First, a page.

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How to Deal With an Egg Allergy

Updated on March 18, 2013
Courtesy of antpkr
Courtesy of antpkr

If you have just discovered that you or your child is allergic to eggs, don’t worry, you are not alone! It is one of the major 8 food allergies in the US (beaten only by milk, peanuts and shellfish) and it is the second most common food allergy for children. On the upside, a child with an egg allergy has an 80% chance of growing out of it by the time they are 6 or 7.

My son developed an egg allergy when I first gave him scrambled eggs at the age of about 8 months. Apparently, it can take from 5 minutes to 2 hours to have a reaction. In my son’s case, he was fine for about 10 minutes and then threw them all up in quite an amazing projectile vomit. He then went bright red with blisters all over him and started swelling up. I took him straight to the emergency room but thankfully he didn’t have an anaphylactic shock so anti-histamines were enough to make him feel better. As well as the symptoms my son experienced it is also common to have itchy, red and runny eyes, difficulty with breathing and intestinal problems like diarrhoea, nausea or stomach pains.

It is possible to be either allergic to the white of the egg or the yolk or both. It is also likely (although we personally haven’t tested the theory!) that if you are allergic to hen’s eggs, then you will also be allergic to the eggs of other birds, for example quail’s eggs or goose eggs. My son is allergic to both egg white and egg yolk and unfortunately as he is now 11, is unlikely to grow out of it.

Another thing you have to be careful with, particularly with children, is immunizations. Some vaccines are grown on egg protein for example the ‘flu vaccine and the MMR. For adults, yellow fever is another that has problems for egg allergy sufferers. When my son was due to have his MMR, the doctor was unhappy to give it to him so we had to go into the hospital for the injection and for 6 hours after to make sure he was OK (he was thankfully). Since then though, there is no contra-indication for children with an egg allergy at the moment and as such, for his second MMR, it was fine to have that in the doctor’s surgery. Unfortunately, he also has asthma so has been called for a ‘flu injection every year but cannot have this at all as it is also grown on egg and it is thought that it will cause him problems.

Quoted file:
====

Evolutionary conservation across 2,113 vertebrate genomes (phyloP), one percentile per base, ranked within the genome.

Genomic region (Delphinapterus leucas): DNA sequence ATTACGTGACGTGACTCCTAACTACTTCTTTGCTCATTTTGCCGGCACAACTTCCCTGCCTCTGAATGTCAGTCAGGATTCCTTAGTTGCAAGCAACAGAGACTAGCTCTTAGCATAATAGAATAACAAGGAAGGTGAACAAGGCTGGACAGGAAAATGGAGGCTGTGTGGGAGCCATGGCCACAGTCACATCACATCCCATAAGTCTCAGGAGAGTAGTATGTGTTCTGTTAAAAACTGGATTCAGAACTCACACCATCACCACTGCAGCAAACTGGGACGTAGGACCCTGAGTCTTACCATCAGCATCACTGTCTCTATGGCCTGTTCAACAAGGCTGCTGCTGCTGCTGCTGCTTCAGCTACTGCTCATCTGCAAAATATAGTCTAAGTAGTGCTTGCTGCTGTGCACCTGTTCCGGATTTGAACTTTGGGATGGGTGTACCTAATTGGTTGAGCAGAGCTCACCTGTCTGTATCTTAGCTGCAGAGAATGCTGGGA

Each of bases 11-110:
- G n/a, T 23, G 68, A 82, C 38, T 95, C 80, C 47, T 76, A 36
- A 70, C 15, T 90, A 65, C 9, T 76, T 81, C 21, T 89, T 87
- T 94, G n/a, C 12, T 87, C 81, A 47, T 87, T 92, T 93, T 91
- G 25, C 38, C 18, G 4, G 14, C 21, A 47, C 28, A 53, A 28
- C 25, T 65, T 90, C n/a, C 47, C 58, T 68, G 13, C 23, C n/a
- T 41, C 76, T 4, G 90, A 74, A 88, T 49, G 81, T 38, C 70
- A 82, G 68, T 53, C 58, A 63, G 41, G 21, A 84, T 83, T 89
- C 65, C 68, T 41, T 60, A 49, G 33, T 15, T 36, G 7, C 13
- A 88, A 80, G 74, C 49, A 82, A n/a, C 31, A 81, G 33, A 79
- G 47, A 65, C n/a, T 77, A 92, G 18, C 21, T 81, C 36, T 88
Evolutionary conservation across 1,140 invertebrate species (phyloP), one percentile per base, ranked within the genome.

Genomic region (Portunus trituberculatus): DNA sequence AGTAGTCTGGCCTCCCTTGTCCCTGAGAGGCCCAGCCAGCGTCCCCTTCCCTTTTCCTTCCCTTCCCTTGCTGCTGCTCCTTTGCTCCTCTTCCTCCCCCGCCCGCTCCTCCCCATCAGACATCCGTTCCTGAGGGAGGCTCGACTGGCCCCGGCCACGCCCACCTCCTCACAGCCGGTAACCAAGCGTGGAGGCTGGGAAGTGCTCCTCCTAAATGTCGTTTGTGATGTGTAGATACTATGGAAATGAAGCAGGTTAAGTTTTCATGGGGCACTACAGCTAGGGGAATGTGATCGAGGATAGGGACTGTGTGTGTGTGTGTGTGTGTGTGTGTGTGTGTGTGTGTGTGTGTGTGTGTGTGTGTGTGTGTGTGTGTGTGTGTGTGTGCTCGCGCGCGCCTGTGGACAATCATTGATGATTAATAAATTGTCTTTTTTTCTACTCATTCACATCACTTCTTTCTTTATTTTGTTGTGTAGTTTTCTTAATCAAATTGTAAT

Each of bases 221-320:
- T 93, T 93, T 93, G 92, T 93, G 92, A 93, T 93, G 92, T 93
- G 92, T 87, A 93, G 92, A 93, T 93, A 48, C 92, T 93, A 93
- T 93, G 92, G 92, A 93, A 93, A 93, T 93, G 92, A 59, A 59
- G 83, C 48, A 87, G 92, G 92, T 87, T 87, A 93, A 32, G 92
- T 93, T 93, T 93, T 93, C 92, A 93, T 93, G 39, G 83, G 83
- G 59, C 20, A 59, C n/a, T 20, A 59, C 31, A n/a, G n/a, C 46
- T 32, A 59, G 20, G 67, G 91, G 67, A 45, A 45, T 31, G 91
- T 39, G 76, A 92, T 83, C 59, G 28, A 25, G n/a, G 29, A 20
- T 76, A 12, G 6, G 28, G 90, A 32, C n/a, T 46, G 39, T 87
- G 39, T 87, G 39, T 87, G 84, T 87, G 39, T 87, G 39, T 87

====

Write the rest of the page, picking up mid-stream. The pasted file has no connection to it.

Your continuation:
Whatever you experienced to make you discover your allergy, I’m sure it was horrible and very frightening. Rest assured though it is possible to eat almost all the things you used to before with a little tweaking. It is possible (I promise you) to live almost exactly as you did before but it just needs a bit of extra thought on certain occasions. All eating needs to be thought about beforehand, but that isn’t as bad as it sounds.

You do have to be very careful when eating out, we find an allergen card printed out with my son’s allergies on it is useful for restaurant staff. You can find these all over the internet, the one you choose just depends on your preference for the way the information is presented. It is also possible to get them translated into different languages, which is great for foreign holidays.

Courtesy of cooldesign
Courtesy of cooldesign

There is also a challenge when shopping for food to eat at home, though. There are all sorts of problems when looking at ingredient lists as not all egg products are as obvious as egg, egg wash, egg white and egg yolk. The following list is one I have been using, it may not be exhaustive so please check for yourselves but these are the ones I have found that are egg products :- albumin, apovitellin, globulin, livetin, lysozyme, vitellin, silica albuminate, many words beginning with ova or ovo like ovalbumin, ovoglobulin, ovomucin, ovomucoid, ovotransferrin, ovovitelia and ovovitellin.

And of course be very wary of egg substitutes and dried egg powders as some contain an extract of egg. The other things to be careful of are fat substitutes and artificial flavorings as sometimes these can contain egg too. Mayonnaise and meringues of course have egg in them but you can get brands that don’t include egg and also there are egg replacement powders, our favorite is Ener G Egg replacer that seems to do the job when you need to cook something that has egg in it. Having said that, I have found a few recipes for egg-free cakes and other items that are great to eat. Please see my other hubs for some of them if you are interested.


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